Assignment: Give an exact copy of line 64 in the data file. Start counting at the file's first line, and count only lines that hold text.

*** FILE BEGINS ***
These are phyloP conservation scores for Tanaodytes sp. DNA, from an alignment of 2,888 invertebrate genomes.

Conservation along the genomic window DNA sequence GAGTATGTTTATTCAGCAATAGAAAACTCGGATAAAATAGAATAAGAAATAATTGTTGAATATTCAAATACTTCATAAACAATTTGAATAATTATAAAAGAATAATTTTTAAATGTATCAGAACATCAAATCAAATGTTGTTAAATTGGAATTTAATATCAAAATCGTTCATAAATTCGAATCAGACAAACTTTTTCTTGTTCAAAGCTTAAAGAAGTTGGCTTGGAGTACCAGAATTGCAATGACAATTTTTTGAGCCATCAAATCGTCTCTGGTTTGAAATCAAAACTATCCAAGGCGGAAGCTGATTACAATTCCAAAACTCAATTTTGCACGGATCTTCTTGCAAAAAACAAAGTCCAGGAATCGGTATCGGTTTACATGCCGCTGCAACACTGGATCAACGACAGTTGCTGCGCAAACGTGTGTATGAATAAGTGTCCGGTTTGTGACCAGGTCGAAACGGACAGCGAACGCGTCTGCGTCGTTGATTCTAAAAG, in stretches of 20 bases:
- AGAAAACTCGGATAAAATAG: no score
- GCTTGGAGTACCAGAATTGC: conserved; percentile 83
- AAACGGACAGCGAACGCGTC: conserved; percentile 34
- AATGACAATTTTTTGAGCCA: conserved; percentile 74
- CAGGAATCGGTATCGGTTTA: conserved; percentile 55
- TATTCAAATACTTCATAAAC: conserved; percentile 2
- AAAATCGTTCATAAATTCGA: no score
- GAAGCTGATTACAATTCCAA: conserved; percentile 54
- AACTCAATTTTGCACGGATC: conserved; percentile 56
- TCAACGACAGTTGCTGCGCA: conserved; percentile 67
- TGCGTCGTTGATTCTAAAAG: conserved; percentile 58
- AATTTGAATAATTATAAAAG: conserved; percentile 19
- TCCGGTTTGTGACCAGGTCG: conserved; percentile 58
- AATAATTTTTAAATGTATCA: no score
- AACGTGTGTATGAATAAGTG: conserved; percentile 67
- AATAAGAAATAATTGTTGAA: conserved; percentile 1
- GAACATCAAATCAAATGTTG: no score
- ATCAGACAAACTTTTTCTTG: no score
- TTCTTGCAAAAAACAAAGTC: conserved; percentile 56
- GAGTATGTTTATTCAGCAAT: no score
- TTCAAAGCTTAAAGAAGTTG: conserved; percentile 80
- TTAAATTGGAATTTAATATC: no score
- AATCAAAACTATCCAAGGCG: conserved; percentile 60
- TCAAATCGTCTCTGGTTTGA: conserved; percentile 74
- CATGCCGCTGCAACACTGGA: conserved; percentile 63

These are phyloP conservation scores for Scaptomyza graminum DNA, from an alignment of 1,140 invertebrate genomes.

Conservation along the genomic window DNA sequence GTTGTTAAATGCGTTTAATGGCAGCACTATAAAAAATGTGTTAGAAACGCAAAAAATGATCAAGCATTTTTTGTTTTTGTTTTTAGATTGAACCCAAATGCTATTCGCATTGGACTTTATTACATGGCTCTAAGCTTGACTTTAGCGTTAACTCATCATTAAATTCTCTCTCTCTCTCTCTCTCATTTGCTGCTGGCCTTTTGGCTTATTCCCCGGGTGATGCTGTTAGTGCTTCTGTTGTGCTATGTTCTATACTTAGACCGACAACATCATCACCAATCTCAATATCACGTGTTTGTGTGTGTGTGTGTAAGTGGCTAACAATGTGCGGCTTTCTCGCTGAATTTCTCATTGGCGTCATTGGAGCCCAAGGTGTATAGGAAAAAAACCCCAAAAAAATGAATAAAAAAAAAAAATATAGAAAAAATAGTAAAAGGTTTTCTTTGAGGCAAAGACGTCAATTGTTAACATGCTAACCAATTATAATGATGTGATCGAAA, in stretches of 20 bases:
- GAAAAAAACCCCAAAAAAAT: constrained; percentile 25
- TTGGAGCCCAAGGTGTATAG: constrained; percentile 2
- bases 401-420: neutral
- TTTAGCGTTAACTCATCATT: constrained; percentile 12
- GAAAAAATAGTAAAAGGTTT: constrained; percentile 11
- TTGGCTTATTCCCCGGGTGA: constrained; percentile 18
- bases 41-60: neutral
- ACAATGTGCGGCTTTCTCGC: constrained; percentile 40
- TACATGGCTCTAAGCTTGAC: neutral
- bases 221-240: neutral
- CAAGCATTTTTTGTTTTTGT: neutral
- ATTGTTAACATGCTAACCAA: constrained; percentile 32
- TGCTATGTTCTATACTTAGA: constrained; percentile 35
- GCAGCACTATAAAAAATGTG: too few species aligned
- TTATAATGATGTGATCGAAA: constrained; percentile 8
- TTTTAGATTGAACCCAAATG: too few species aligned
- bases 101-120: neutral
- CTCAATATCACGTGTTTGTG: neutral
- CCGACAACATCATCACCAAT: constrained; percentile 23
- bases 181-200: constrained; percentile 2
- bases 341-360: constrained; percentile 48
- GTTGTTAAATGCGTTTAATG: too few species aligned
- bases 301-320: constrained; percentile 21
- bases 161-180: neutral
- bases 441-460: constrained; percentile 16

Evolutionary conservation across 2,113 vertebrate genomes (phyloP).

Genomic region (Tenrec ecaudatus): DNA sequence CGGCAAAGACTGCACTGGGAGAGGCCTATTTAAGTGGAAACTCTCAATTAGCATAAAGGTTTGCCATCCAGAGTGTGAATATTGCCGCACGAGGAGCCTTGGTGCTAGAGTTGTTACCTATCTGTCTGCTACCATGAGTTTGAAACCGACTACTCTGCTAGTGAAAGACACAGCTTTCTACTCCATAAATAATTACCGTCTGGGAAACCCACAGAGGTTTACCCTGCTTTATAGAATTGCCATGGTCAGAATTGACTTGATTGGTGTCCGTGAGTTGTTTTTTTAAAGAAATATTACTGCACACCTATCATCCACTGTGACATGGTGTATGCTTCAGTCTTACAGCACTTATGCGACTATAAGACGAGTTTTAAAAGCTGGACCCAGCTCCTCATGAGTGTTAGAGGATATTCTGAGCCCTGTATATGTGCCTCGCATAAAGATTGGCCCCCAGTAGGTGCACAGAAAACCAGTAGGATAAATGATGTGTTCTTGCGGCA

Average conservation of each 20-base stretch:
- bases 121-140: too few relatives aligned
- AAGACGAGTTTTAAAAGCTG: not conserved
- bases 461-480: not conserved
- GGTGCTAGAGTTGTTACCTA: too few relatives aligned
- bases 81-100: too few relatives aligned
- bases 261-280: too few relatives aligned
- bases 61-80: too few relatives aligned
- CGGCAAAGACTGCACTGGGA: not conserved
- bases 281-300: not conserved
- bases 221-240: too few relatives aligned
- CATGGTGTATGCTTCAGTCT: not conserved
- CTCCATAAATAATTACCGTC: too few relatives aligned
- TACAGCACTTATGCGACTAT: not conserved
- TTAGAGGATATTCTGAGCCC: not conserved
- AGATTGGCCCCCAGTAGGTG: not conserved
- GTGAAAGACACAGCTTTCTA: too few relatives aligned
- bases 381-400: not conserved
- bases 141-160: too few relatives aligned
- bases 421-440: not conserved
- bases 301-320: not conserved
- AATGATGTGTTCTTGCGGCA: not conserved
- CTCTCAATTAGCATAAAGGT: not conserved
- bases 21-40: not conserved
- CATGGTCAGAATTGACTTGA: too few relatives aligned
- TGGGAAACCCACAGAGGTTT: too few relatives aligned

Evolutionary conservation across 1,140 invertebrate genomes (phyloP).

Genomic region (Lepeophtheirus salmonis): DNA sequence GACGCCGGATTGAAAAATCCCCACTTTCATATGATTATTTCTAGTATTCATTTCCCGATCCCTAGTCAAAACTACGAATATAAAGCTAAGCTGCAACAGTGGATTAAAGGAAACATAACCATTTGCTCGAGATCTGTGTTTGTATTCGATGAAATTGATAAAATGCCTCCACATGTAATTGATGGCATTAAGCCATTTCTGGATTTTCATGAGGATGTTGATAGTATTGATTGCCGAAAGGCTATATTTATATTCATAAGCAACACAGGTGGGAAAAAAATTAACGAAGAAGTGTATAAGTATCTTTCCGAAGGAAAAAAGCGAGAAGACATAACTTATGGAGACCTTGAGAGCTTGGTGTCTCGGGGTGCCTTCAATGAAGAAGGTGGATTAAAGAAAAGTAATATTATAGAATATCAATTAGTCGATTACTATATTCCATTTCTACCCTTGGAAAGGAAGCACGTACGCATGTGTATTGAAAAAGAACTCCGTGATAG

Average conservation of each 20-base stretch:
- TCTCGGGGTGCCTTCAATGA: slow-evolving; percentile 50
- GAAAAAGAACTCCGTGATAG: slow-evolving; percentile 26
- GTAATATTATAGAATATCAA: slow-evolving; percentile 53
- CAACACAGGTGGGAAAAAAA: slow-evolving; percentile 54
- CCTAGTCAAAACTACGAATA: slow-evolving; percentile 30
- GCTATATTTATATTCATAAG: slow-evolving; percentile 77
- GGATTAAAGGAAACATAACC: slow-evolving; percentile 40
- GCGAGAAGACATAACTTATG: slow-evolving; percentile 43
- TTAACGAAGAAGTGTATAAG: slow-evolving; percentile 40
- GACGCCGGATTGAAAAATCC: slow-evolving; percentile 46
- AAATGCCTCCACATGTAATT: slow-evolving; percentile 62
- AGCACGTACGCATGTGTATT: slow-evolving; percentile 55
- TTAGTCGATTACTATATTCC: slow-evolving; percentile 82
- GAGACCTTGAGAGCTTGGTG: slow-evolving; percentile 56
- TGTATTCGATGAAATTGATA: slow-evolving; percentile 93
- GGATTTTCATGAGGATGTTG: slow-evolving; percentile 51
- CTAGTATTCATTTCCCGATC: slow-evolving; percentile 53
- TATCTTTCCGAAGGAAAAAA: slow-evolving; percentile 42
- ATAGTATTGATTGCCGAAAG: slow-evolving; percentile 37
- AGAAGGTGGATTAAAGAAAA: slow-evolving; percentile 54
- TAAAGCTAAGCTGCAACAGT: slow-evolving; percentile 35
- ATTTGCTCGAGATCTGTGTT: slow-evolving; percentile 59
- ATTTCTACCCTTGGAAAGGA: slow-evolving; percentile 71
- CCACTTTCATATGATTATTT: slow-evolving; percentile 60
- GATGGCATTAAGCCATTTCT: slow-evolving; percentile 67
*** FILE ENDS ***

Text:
- bases 61-80: too few relatives aligned